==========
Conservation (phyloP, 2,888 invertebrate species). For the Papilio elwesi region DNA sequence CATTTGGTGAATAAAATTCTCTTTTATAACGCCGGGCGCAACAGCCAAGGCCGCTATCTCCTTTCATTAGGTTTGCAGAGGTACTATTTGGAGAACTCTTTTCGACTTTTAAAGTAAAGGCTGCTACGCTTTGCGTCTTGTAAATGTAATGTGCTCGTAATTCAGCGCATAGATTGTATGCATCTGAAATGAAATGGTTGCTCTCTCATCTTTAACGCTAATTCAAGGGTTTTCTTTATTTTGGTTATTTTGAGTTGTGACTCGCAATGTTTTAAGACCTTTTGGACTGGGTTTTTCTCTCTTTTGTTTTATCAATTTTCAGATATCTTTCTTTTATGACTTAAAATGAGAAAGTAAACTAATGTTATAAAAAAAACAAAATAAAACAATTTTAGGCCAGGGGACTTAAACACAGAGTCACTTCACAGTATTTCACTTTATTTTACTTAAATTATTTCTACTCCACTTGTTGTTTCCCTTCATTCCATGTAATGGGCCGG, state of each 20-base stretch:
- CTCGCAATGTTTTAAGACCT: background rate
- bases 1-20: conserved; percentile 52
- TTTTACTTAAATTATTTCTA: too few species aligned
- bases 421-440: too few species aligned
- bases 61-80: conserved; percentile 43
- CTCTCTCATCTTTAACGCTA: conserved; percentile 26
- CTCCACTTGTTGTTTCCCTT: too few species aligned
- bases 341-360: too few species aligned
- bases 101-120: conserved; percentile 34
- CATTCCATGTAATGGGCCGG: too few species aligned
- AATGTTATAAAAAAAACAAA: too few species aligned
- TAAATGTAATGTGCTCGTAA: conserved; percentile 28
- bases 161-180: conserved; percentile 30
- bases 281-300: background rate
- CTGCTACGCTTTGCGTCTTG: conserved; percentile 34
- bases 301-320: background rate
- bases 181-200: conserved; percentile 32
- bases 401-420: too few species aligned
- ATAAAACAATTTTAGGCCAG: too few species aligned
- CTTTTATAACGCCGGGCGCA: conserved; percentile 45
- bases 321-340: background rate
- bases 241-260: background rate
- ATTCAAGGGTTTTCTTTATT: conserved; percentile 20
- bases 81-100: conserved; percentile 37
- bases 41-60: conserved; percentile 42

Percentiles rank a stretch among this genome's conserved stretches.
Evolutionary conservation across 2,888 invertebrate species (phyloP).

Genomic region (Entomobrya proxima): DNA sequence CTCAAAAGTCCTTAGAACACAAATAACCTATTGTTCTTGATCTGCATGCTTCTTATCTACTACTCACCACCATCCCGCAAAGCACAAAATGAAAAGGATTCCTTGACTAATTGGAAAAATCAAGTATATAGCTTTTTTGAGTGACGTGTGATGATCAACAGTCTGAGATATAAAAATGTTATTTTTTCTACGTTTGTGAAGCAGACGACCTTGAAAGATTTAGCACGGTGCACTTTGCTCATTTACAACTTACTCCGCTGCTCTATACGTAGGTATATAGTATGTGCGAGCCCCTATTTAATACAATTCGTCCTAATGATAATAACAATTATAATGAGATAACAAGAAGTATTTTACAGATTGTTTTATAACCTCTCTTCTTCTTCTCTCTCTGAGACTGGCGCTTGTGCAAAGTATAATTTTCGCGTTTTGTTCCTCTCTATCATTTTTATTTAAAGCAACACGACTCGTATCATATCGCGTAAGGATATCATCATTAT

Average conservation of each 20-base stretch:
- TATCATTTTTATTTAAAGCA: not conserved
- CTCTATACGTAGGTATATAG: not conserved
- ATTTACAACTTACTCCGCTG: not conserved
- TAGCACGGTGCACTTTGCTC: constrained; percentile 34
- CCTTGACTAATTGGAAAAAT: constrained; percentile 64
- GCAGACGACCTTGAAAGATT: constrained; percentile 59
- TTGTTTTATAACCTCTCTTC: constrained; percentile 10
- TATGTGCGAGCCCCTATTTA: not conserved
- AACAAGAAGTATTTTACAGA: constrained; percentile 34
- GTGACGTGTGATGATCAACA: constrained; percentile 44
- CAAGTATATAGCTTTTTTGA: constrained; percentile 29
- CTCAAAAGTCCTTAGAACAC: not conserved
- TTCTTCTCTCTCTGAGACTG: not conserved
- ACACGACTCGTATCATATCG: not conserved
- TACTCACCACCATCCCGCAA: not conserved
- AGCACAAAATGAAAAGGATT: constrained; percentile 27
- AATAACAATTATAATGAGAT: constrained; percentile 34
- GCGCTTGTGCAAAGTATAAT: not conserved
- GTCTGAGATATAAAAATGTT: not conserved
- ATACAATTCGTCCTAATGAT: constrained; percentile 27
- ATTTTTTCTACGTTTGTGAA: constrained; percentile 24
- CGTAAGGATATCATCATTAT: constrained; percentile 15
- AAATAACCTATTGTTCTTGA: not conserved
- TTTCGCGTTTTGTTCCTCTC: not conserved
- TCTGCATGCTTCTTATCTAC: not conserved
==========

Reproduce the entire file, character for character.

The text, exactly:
Conservation (phyloP, 2,888 invertebrate species). For the Papilio elwesi region DNA sequence CATTTGGTGAATAAAATTCTCTTTTATAACGCCGGGCGCAACAGCCAAGGCCGCTATCTCCTTTCATTAGGTTTGCAGAGGTACTATTTGGAGAACTCTTTTCGACTTTTAAAGTAAAGGCTGCTACGCTTTGCGTCTTGTAAATGTAATGTGCTCGTAATTCAGCGCATAGATTGTATGCATCTGAAATGAAATGGTTGCTCTCTCATCTTTAACGCTAATTCAAGGGTTTTCTTTATTTTGGTTATTTTGAGTTGTGACTCGCAATGTTTTAAGACCTTTTGGACTGGGTTTTTCTCTCTTTTGTTTTATCAATTTTCAGATATCTTTCTTTTATGACTTAAAATGAGAAAGTAAACTAATGTTATAAAAAAAACAAAATAAAACAATTTTAGGCCAGGGGACTTAAACACAGAGTCACTTCACAGTATTTCACTTTATTTTACTTAAATTATTTCTACTCCACTTGTTGTTTCCCTTCATTCCATGTAATGGGCCGG, state of each 20-base stretch:
- CTCGCAATGTTTTAAGACCT: background rate
- bases 1-20: conserved; percentile 52
- TTTTACTTAAATTATTTCTA: too few species aligned
- bases 421-440: too few species aligned
- bases 61-80: conserved; percentile 43
- CTCTCTCATCTTTAACGCTA: conserved; percentile 26
- CTCCACTTGTTGTTTCCCTT: too few species aligned
- bases 341-360: too few species aligned
- bases 101-120: conserved; percentile 34
- CATTCCATGTAATGGGCCGG: too few species aligned
- AATGTTATAAAAAAAACAAA: too few species aligned
- TAAATGTAATGTGCTCGTAA: conserved; percentile 28
- bases 161-180: conserved; percentile 30
- bases 281-300: background rate
- CTGCTACGCTTTGCGTCTTG: conserved; percentile 34
- bases 301-320: background rate
- bases 181-200: conserved; percentile 32
- bases 401-420: too few species aligned
- ATAAAACAATTTTAGGCCAG: too few species aligned
- CTTTTATAACGCCGGGCGCA: conserved; percentile 45
- bases 321-340: background rate
- bases 241-260: background rate
- ATTCAAGGGTTTTCTTTATT: conserved; percentile 20
- bases 81-100: conserved; percentile 37
- bases 41-60: conserved; percentile 42

Percentiles rank a stretch among this genome's conserved stretches.
Evolutionary conservation across 2,888 invertebrate species (phyloP).

Genomic region (Entomobrya proxima): DNA sequence CTCAAAAGTCCTTAGAACACAAATAACCTATTGTTCTTGATCTGCATGCTTCTTATCTACTACTCACCACCATCCCGCAAAGCACAAAATGAAAAGGATTCCTTGACTAATTGGAAAAATCAAGTATATAGCTTTTTTGAGTGACGTGTGATGATCAACAGTCTGAGATATAAAAATGTTATTTTTTCTACGTTTGTGAAGCAGACGACCTTGAAAGATTTAGCACGGTGCACTTTGCTCATTTACAACTTACTCCGCTGCTCTATACGTAGGTATATAGTATGTGCGAGCCCCTATTTAATACAATTCGTCCTAATGATAATAACAATTATAATGAGATAACAAGAAGTATTTTACAGATTGTTTTATAACCTCTCTTCTTCTTCTCTCTCTGAGACTGGCGCTTGTGCAAAGTATAATTTTCGCGTTTTGTTCCTCTCTATCATTTTTATTTAAAGCAACACGACTCGTATCATATCGCGTAAGGATATCATCATTAT

Average conservation of each 20-base stretch:
- TATCATTTTTATTTAAAGCA: not conserved
- CTCTATACGTAGGTATATAG: not conserved
- ATTTACAACTTACTCCGCTG: not conserved
- TAGCACGGTGCACTTTGCTC: constrained; percentile 34
- CCTTGACTAATTGGAAAAAT: constrained; percentile 64
- GCAGACGACCTTGAAAGATT: constrained; percentile 59
- TTGTTTTATAACCTCTCTTC: constrained; percentile 10
- TATGTGCGAGCCCCTATTTA: not conserved
- AACAAGAAGTATTTTACAGA: constrained; percentile 34
- GTGACGTGTGATGATCAACA: constrained; percentile 44
- CAAGTATATAGCTTTTTTGA: constrained; percentile 29
- CTCAAAAGTCCTTAGAACAC: not conserved
- TTCTTCTCTCTCTGAGACTG: not conserved
- ACACGACTCGTATCATATCG: not conserved
- TACTCACCACCATCCCGCAA: not conserved
- AGCACAAAATGAAAAGGATT: constrained; percentile 27
- AATAACAATTATAATGAGAT: constrained; percentile 34
- GCGCTTGTGCAAAGTATAAT: not conserved
- GTCTGAGATATAAAAATGTT: not conserved
- ATACAATTCGTCCTAATGAT: constrained; percentile 27
- ATTTTTTCTACGTTTGTGAA: constrained; percentile 24
- CGTAAGGATATCATCATTAT: constrained; percentile 15
- AAATAACCTATTGTTCTTGA: not conserved
- TTTCGCGTTTTGTTCCTCTC: not conserved
- TCTGCATGCTTCTTATCTAC: not conserved